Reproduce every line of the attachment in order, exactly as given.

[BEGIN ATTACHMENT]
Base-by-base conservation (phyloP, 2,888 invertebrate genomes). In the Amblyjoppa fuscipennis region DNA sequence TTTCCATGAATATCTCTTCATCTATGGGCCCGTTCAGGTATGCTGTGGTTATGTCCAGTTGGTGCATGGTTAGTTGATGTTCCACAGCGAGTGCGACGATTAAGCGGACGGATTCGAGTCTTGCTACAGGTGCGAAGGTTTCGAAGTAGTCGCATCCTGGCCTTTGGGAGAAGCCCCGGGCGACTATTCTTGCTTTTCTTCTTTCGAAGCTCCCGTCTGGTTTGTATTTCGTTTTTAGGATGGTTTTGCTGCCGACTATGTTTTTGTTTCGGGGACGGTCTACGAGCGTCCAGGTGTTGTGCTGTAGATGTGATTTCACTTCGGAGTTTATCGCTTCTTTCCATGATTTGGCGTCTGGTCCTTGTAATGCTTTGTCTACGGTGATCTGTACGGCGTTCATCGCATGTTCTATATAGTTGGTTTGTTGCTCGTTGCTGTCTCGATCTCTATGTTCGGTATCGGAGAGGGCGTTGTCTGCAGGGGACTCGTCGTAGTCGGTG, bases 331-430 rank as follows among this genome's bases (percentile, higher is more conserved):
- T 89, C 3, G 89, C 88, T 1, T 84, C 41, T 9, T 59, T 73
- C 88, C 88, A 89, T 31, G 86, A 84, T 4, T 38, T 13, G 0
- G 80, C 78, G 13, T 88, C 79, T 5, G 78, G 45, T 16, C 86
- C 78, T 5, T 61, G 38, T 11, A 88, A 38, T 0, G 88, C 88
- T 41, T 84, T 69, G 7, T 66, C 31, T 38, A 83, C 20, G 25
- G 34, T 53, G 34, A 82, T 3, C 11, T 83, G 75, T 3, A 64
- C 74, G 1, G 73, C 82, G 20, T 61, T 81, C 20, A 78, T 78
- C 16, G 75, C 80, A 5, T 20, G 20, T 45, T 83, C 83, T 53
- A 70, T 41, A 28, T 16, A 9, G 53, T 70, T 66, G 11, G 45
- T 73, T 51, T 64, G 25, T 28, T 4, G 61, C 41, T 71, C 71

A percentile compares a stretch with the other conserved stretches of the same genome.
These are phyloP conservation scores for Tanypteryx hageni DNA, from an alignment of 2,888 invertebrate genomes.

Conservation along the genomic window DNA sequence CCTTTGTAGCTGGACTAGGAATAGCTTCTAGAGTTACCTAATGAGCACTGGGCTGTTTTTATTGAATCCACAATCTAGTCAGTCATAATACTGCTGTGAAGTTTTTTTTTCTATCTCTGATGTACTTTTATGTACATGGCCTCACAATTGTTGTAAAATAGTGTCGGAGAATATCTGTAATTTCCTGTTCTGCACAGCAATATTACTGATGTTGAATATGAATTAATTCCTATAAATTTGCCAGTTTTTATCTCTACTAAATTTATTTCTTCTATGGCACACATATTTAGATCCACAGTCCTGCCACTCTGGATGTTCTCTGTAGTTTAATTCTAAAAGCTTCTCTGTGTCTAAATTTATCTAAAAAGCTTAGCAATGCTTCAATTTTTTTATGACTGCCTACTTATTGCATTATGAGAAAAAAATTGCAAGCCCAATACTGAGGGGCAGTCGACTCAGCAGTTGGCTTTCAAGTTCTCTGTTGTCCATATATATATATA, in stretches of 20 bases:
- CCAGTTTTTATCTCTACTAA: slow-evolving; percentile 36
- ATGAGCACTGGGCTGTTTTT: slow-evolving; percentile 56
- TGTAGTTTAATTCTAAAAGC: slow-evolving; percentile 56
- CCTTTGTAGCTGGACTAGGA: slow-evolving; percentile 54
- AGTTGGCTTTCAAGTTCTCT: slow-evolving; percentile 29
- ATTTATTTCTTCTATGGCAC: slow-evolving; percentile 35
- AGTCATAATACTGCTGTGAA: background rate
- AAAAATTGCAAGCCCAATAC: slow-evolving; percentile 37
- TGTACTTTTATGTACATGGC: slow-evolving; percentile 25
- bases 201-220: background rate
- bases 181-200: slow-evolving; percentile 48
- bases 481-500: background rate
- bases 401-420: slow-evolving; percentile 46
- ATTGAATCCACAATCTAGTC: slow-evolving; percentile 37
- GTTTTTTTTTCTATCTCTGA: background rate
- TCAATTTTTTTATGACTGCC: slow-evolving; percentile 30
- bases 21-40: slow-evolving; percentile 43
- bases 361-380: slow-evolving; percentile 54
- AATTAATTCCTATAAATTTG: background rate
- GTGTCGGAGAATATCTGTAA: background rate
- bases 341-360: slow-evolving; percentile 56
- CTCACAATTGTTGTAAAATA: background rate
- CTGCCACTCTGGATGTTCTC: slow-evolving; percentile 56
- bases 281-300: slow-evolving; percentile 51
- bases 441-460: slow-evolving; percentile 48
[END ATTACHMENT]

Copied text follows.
Base-by-base conservation (phyloP, 2,888 invertebrate genomes). In the Amblyjoppa fuscipennis region DNA sequence TTTCCATGAATATCTCTTCATCTATGGGCCCGTTCAGGTATGCTGTGGTTATGTCCAGTTGGTGCATGGTTAGTTGATGTTCCACAGCGAGTGCGACGATTAAGCGGACGGATTCGAGTCTTGCTACAGGTGCGAAGGTTTCGAAGTAGTCGCATCCTGGCCTTTGGGAGAAGCCCCGGGCGACTATTCTTGCTTTTCTTCTTTCGAAGCTCCCGTCTGGTTTGTATTTCGTTTTTAGGATGGTTTTGCTGCCGACTATGTTTTTGTTTCGGGGACGGTCTACGAGCGTCCAGGTGTTGTGCTGTAGATGTGATTTCACTTCGGAGTTTATCGCTTCTTTCCATGATTTGGCGTCTGGTCCTTGTAATGCTTTGTCTACGGTGATCTGTACGGCGTTCATCGCATGTTCTATATAGTTGGTTTGTTGCTCGTTGCTGTCTCGATCTCTATGTTCGGTATCGGAGAGGGCGTTGTCTGCAGGGGACTCGTCGTAGTCGGTG, bases 331-430 rank as follows among this genome's bases (percentile, higher is more conserved):
- T 89, C 3, G 89, C 88, T 1, T 84, C 41, T 9, T 59, T 73
- C 88, C 88, A 89, T 31, G 86, A 84, T 4, T 38, T 13, G 0
- G 80, C 78, G 13, T 88, C 79, T 5, G 78, G 45, T 16, C 86
- C 78, T 5, T 61, G 38, T 11, A 88, A 38, T 0, G 88, C 88
- T 41, T 84, T 69, G 7, T 66, C 31, T 38, A 83, C 20, G 25
- G 34, T 53, G 34, A 82, T 3, C 11, T 83, G 75, T 3, A 64
- C 74, G 1, G 73, C 82, G 20, T 61, T 81, C 20, A 78, T 78
- C 16, G 75, C 80, A 5, T 20, G 20, T 45, T 83, C 83, T 53
- A 70, T 41, A 28, T 16, A 9, G 53, T 70, T 66, G 11, G 45
- T 73, T 51, T 64, G 25, T 28, T 4, G 61, C 41, T 71, C 71

A percentile compares a stretch with the other conserved stretches of the same genome.
These are phyloP conservation scores for Tanypteryx hageni DNA, from an alignment of 2,888 invertebrate genomes.

Conservation along the genomic window DNA sequence CCTTTGTAGCTGGACTAGGAATAGCTTCTAGAGTTACCTAATGAGCACTGGGCTGTTTTTATTGAATCCACAATCTAGTCAGTCATAATACTGCTGTGAAGTTTTTTTTTCTATCTCTGATGTACTTTTATGTACATGGCCTCACAATTGTTGTAAAATAGTGTCGGAGAATATCTGTAATTTCCTGTTCTGCACAGCAATATTACTGATGTTGAATATGAATTAATTCCTATAAATTTGCCAGTTTTTATCTCTACTAAATTTATTTCTTCTATGGCACACATATTTAGATCCACAGTCCTGCCACTCTGGATGTTCTCTGTAGTTTAATTCTAAAAGCTTCTCTGTGTCTAAATTTATCTAAAAAGCTTAGCAATGCTTCAATTTTTTTATGACTGCCTACTTATTGCATTATGAGAAAAAAATTGCAAGCCCAATACTGAGGGGCAGTCGACTCAGCAGTTGGCTTTCAAGTTCTCTGTTGTCCATATATATATATA, in stretches of 20 bases:
- CCAGTTTTTATCTCTACTAA: slow-evolving; percentile 36
- ATGAGCACTGGGCTGTTTTT: slow-evolving; percentile 56
- TGTAGTTTAATTCTAAAAGC: slow-evolving; percentile 56
- CCTTTGTAGCTGGACTAGGA: slow-evolving; percentile 54
- AGTTGGCTTTCAAGTTCTCT: slow-evolving; percentile 29
- ATTTATTTCTTCTATGGCAC: slow-evolving; percentile 35
- AGTCATAATACTGCTGTGAA: background rate
- AAAAATTGCAAGCCCAATAC: slow-evolving; percentile 37
- TGTACTTTTATGTACATGGC: slow-evolving; percentile 25
- bases 201-220: background rate
- bases 181-200: slow-evolving; percentile 48
- bases 481-500: background rate
- bases 401-420: slow-evolving; percentile 46
- ATTGAATCCACAATCTAGTC: slow-evolving; percentile 37
- GTTTTTTTTTCTATCTCTGA: background rate
- TCAATTTTTTTATGACTGCC: slow-evolving; percentile 30
- bases 21-40: slow-evolving; percentile 43
- bases 361-380: slow-evolving; percentile 54
- AATTAATTCCTATAAATTTG: background rate
- GTGTCGGAGAATATCTGTAA: background rate
- bases 341-360: slow-evolving; percentile 56
- CTCACAATTGTTGTAAAATA: background rate
- CTGCCACTCTGGATGTTCTC: slow-evolving; percentile 56
- bases 281-300: slow-evolving; percentile 51
- bases 441-460: slow-evolving; percentile 48